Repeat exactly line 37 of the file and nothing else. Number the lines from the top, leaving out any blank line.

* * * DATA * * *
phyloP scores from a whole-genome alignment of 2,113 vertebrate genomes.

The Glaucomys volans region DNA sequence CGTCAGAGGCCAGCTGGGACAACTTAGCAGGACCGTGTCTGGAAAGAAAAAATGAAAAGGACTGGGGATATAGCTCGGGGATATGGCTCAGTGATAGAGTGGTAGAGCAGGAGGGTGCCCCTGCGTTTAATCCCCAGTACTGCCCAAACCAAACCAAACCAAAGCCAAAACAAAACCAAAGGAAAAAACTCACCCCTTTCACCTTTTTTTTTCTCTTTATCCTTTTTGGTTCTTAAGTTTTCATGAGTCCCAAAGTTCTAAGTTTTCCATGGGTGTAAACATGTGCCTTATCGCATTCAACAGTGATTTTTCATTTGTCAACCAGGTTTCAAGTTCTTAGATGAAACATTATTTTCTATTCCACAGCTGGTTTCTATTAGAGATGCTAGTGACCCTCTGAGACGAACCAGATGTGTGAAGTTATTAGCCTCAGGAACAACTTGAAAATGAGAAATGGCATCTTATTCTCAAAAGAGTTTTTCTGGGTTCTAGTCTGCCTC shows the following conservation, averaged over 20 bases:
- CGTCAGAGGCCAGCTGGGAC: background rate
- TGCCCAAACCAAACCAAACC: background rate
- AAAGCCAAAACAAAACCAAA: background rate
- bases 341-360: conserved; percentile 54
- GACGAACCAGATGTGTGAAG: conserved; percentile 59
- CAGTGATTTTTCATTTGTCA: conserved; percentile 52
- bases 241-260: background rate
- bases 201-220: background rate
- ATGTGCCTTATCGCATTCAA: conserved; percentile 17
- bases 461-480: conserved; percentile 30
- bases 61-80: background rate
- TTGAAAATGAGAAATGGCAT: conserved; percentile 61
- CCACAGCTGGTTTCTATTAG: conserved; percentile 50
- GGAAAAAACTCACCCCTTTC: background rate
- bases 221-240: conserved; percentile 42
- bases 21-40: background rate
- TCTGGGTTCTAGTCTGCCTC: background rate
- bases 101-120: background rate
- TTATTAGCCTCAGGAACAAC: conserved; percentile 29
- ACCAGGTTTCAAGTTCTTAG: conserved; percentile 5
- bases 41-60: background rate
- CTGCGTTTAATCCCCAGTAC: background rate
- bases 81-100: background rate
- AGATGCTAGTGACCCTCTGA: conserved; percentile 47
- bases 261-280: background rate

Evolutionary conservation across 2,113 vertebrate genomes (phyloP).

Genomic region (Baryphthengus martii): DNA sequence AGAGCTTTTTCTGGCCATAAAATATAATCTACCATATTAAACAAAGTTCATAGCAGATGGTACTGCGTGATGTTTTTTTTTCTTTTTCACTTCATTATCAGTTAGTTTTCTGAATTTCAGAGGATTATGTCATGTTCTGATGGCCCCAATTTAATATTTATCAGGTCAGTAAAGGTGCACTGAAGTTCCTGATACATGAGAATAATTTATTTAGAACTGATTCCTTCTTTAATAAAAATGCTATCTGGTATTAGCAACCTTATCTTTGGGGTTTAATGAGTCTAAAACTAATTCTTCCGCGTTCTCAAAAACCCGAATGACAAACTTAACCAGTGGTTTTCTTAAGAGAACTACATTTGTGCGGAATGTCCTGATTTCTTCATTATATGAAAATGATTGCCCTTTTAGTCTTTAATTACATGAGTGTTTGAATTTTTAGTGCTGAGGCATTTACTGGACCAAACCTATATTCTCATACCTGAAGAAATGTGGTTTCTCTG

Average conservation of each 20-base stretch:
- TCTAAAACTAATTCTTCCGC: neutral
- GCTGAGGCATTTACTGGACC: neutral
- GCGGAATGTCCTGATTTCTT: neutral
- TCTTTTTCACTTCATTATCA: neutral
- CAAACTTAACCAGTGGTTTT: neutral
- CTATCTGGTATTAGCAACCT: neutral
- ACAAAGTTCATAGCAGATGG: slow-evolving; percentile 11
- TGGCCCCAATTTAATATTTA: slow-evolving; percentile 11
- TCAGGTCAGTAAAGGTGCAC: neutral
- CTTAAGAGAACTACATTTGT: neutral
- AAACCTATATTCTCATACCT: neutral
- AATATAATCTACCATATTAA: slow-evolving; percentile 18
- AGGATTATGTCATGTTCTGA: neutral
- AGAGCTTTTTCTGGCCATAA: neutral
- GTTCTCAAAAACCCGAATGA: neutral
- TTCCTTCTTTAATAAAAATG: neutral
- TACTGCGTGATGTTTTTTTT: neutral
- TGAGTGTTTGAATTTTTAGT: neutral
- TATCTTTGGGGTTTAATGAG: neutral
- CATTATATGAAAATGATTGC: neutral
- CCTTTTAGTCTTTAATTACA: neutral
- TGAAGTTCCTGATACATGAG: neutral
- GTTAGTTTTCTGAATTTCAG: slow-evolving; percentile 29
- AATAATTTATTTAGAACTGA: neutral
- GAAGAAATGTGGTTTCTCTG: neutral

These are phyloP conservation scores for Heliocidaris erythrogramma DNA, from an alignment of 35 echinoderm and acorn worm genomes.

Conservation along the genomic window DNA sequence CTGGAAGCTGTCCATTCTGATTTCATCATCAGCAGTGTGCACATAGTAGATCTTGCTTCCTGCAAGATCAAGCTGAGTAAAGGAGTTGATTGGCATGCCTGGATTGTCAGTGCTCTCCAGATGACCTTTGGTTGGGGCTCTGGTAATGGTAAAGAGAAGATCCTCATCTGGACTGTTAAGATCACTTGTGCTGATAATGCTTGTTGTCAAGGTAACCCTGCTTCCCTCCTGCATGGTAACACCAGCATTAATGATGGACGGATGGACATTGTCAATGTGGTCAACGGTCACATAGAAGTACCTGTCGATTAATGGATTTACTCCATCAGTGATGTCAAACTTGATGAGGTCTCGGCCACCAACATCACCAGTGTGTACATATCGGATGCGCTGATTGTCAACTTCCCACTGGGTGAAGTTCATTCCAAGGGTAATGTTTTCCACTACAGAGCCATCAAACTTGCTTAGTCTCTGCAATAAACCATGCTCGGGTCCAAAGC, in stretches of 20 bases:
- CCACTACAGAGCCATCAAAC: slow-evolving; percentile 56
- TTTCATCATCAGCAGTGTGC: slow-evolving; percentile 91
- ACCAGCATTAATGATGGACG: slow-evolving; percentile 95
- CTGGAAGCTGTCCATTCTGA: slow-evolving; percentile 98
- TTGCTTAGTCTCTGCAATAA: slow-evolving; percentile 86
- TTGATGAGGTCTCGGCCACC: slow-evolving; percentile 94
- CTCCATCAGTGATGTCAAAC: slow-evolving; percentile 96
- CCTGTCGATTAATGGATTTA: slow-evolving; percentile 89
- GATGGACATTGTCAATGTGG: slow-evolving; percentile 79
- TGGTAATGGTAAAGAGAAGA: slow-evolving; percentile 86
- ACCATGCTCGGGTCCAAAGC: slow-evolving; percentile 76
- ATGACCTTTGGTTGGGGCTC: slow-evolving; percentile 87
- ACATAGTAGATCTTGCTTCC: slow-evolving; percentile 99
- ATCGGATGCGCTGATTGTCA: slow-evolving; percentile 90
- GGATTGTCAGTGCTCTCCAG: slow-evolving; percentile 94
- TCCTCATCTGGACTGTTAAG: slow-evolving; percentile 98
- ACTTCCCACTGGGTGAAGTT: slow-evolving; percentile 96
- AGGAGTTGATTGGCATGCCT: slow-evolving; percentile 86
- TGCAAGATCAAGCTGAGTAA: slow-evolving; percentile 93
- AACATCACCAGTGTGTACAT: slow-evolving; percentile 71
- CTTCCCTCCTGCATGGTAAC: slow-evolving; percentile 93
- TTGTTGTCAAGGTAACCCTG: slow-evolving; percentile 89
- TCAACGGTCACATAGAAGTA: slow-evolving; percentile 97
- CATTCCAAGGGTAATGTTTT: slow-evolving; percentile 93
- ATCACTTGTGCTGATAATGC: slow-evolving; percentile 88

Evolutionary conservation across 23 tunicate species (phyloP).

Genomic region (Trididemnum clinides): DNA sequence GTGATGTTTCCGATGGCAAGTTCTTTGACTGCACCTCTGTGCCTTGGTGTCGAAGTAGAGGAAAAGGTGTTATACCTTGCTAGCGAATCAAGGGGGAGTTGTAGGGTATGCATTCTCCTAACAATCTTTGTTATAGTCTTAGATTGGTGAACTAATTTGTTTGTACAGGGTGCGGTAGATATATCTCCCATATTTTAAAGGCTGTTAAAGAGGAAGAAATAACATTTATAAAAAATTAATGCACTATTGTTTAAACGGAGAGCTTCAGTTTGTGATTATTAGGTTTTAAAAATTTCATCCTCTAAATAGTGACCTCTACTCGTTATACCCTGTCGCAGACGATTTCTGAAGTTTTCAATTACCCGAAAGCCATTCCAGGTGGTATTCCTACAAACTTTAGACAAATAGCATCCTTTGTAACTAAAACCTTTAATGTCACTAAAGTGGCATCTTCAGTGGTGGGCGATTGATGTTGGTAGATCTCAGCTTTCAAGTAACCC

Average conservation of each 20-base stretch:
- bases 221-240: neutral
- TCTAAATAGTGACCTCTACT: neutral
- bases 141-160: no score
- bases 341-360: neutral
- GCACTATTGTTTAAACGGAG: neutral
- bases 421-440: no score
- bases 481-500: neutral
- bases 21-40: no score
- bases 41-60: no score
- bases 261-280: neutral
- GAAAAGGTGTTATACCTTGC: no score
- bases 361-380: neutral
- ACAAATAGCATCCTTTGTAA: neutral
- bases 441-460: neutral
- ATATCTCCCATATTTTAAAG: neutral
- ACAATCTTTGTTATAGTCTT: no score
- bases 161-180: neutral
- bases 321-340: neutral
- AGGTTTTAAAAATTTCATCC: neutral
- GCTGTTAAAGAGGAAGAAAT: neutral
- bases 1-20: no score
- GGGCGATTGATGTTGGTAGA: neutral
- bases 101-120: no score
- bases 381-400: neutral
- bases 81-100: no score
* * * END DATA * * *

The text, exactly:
- ACAAAGTTCATAGCAGATGG: slow-evolving; percentile 11